For example, if a group of students takes a test, you would expect them to show very similar results if they take the same test a few months later. This definition relies upon there being no confounding factor during the intervening time interval.
Instruments such as IQ tests and surveys are prime candidates for test-retest methodology, because there is little chance of people experiencing a sudden jump in IQ or suddenly changing their opinions.
On the other hand, educational tests are often not suitable, because students will learn much more information over the intervening period and show better results in the second test.
Test-Retest Reliability and the Ravages of Time
For example, if a group of students take a geography test just before the end of semester and one when they return to school at the beginning of the next, the tests should produce broadly the same results.
If, on the other hand, the test and retest are taken at the beginning and at the end of the semester, it can be assumed that the intervening lessons will have improved the ability of the students. Thus, test-retest reliability will be compromised and other methods, such as split testing, are better.
Even if a test-retest reliability process is applied with no sign of intervening factors, there will always be some degree of error. There is a strong chance that subjects will remember some of the questions from the previous test and perform better.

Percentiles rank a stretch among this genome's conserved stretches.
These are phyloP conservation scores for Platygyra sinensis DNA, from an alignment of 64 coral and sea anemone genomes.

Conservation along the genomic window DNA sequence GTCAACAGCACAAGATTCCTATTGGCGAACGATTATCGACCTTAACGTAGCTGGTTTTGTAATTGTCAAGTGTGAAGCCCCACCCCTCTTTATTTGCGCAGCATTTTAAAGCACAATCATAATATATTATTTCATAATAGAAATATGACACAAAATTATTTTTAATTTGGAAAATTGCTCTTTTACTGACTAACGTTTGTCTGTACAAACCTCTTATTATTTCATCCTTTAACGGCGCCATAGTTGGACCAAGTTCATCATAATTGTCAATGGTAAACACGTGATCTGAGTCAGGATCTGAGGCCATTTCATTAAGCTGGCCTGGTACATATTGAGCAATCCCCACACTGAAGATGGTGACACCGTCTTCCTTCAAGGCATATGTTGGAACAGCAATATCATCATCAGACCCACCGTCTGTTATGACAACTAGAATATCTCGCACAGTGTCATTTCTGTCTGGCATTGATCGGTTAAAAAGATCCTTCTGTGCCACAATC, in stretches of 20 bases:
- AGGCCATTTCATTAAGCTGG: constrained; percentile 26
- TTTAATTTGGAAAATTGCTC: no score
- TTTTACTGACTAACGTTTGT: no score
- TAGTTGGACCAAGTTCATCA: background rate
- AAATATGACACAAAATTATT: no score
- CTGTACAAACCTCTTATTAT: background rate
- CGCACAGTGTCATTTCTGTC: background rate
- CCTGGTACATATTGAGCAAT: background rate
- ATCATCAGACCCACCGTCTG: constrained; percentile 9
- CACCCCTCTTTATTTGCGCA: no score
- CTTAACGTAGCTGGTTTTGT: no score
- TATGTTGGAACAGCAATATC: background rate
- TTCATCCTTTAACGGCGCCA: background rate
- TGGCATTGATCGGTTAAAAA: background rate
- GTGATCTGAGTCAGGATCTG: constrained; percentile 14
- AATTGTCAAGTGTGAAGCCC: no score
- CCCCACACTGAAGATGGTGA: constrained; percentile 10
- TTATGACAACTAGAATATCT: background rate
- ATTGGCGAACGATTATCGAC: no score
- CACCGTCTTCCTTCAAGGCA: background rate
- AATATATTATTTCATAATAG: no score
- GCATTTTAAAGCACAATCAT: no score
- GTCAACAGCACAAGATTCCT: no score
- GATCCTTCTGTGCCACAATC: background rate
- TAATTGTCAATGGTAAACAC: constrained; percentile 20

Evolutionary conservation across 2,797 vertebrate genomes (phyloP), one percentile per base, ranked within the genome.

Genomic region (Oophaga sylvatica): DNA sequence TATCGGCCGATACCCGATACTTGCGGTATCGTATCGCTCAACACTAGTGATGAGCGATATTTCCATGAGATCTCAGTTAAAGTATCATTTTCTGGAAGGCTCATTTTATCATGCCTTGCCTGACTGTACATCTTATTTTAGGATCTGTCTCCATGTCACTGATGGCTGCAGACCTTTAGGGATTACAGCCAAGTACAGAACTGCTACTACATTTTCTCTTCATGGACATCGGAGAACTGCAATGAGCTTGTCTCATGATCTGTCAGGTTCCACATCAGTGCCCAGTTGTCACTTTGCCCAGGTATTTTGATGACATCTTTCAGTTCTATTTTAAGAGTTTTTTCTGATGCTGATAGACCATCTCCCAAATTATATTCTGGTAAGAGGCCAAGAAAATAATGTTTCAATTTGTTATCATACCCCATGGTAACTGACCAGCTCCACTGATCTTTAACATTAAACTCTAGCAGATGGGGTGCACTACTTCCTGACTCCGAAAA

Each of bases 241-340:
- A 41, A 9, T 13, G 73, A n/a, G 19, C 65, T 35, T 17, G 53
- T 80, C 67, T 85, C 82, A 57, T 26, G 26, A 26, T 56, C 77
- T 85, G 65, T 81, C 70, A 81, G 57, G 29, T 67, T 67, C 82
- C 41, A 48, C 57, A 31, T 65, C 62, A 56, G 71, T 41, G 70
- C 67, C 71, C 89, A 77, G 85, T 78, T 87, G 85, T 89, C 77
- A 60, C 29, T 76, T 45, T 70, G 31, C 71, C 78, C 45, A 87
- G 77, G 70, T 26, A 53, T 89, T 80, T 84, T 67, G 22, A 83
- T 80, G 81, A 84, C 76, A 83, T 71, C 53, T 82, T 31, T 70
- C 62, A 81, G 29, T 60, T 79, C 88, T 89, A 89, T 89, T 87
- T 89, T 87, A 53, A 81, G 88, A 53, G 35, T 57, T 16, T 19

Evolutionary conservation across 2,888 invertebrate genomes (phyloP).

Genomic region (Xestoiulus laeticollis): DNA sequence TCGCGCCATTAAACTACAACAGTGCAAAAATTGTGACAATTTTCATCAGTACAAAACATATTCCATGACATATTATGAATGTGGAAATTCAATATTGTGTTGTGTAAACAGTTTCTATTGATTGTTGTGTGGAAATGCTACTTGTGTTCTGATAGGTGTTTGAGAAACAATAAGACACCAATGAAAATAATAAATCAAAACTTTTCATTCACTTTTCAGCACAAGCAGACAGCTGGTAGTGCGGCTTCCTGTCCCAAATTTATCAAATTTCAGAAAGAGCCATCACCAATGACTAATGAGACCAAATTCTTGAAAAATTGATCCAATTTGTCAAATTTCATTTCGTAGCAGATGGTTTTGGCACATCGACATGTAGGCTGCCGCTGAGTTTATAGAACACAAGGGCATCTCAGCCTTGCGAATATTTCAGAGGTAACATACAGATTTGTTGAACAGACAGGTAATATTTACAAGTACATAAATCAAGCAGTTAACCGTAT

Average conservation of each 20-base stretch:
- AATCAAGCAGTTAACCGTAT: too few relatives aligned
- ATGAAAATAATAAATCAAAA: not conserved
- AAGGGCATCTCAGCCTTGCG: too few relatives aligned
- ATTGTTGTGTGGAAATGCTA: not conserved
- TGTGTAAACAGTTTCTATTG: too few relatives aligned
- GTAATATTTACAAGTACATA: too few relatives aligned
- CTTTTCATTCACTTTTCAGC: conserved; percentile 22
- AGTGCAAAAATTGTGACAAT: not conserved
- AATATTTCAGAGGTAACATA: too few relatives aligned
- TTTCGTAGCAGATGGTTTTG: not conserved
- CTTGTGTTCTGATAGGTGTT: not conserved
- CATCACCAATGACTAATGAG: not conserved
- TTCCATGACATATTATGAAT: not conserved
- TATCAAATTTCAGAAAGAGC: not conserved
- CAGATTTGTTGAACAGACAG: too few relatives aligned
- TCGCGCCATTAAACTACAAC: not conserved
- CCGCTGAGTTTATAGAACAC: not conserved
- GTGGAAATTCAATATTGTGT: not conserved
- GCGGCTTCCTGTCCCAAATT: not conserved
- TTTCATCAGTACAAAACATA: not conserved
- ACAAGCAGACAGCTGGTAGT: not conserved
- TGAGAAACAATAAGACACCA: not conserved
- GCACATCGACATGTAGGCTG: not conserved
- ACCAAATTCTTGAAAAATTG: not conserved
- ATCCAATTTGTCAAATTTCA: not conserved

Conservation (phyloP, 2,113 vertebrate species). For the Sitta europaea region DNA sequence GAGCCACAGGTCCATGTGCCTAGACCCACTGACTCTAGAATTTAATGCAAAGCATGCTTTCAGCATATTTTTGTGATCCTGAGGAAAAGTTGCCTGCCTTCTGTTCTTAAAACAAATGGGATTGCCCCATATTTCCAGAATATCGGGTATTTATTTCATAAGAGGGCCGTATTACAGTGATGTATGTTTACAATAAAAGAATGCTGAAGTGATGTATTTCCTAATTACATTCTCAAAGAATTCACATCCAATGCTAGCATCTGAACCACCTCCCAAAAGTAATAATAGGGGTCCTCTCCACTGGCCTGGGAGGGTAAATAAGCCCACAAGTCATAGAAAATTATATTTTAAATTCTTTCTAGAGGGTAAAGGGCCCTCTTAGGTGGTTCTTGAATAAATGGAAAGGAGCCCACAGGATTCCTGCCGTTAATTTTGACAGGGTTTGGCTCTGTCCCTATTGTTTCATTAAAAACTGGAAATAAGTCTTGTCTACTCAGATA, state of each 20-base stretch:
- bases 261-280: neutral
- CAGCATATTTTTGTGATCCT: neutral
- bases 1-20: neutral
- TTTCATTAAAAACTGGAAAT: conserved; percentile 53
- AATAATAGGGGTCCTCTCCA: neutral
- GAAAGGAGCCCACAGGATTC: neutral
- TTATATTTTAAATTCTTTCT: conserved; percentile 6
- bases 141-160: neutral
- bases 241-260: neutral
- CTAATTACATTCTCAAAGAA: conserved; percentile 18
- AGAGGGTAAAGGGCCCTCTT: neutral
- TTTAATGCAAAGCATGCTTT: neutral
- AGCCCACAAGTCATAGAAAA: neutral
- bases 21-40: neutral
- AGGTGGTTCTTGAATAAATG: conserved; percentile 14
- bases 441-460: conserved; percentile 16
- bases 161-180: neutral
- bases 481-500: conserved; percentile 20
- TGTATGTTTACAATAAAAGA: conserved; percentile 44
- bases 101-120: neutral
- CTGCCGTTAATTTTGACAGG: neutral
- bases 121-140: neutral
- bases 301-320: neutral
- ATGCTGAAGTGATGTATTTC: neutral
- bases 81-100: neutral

Some subjects might just have had a bad day the first time around or they may not have taken the test seriously. For these reasons, students facing retakes of exams can expect to face different questions and a slightly tougher standard of marking to compensate.
Even in surveys, it is quite conceivable that there may be a big change in opinion. People may have been asked about their favourite type of bread. In the intervening period, if a bread company mounts a long and expansive advertising campaign, this is likely to influence opinion in favour of that brand. This will jeopardise the test-retest reliability and so the analysis that must be handled with caution.
Test-Retest Reliability and Confounding Factors
To give an element of quantification to the test-retest reliability, statistical tests factor this into the analysis and generate a number between zero and one, with 1 being a perfect correlation between the test and the retest.
Perfection is impossible and most researchers accept a lower level, either 0.7, 0.8 or 0.9, depending upon the particular field of research.
However, this cannot remove confounding factors completely, and a researcher must anticipate and address these during the research design to maintain test-retest reliability.
To dampen down the chances of a few subjects skewing the results, for whatever reason, the test for correlation is much more accurate with large subject groups, drowning out the extremes and providing a more accurate result.